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Fay Hodson :: On Art and Education

Updated: Oct 24, 2021

For felt :: feutre canada member, Fay Hodson, art has always been an essential part of her life. Ten years ago she stopped working to focus on art and travel. Since then she’s taken workshops and classes in felting, painting, and drawing. This spring she will be graduating with a Fine Arts Degree from the Alberta University of the Arts (formerly ACAD).

Fay works in a variety of media. Her early work was primarily painting and drawing. In the past decade or so, felt-making has become a large part of her practice. Recently she’s been exploring work that integrates wet and needle felting. She feels combining the two techniques greatly increases the potential of the medium. She’s also been exploring  how to integrate felt making with painting.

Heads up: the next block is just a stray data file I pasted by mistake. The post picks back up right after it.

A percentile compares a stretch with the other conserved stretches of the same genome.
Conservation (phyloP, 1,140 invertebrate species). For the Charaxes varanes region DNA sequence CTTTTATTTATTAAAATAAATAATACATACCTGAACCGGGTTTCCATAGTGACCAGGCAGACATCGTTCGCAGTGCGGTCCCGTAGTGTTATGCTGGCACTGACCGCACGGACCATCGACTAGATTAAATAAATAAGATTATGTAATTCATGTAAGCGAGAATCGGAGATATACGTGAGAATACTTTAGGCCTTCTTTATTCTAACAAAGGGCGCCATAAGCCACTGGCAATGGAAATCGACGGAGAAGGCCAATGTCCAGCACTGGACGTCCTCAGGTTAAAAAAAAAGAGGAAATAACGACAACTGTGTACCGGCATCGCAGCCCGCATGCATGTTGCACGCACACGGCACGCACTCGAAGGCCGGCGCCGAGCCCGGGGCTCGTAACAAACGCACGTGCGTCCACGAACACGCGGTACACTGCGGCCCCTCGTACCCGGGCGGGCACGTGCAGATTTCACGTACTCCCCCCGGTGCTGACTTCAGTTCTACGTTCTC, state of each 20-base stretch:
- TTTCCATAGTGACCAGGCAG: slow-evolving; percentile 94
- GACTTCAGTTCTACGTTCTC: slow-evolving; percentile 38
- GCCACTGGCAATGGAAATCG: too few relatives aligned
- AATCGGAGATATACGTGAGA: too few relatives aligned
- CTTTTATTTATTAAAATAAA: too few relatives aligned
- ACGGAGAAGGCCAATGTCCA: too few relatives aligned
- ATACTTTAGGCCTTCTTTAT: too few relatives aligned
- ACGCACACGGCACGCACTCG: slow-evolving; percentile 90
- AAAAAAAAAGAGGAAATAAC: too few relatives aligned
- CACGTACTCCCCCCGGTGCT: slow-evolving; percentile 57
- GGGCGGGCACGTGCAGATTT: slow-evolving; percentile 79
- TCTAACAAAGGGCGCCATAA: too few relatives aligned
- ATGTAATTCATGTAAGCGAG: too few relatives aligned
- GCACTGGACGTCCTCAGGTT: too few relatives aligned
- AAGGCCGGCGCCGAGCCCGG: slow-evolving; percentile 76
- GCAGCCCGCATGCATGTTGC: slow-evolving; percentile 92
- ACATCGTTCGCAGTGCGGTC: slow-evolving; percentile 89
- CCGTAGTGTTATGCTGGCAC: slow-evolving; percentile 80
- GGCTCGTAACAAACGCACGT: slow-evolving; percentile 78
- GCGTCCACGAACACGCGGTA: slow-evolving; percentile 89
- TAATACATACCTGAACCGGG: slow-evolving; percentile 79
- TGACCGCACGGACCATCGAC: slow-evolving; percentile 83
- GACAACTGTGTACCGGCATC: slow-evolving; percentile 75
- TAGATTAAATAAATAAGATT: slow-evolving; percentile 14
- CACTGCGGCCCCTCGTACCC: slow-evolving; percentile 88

Recently we talked to Fay about being a mature student and what she’s learned from the process.

Why did you decide to do your BFA [as a mature student]?

It was really more of a journey rather than a decision. After I stopped working to focus on my art practice and travel, I took workshops and credit free courses. These were very good options, however, it felt like something was missing. I wanted to learn things that I didn’t know to ask about, and to be pushed in directions I wouldn’t intuitively go on my own. Plus, I really wanted to get serious constructive criticism and be challenged —art school seemed like a good option.

I took a first year art history course to see if I was up for the rigours of going back to school, and loved it. Next step was taking more courses. Which meant that I had to apply to the degree program, to get into the classes I wanted. I started generally following the program and was given some credit for previous education.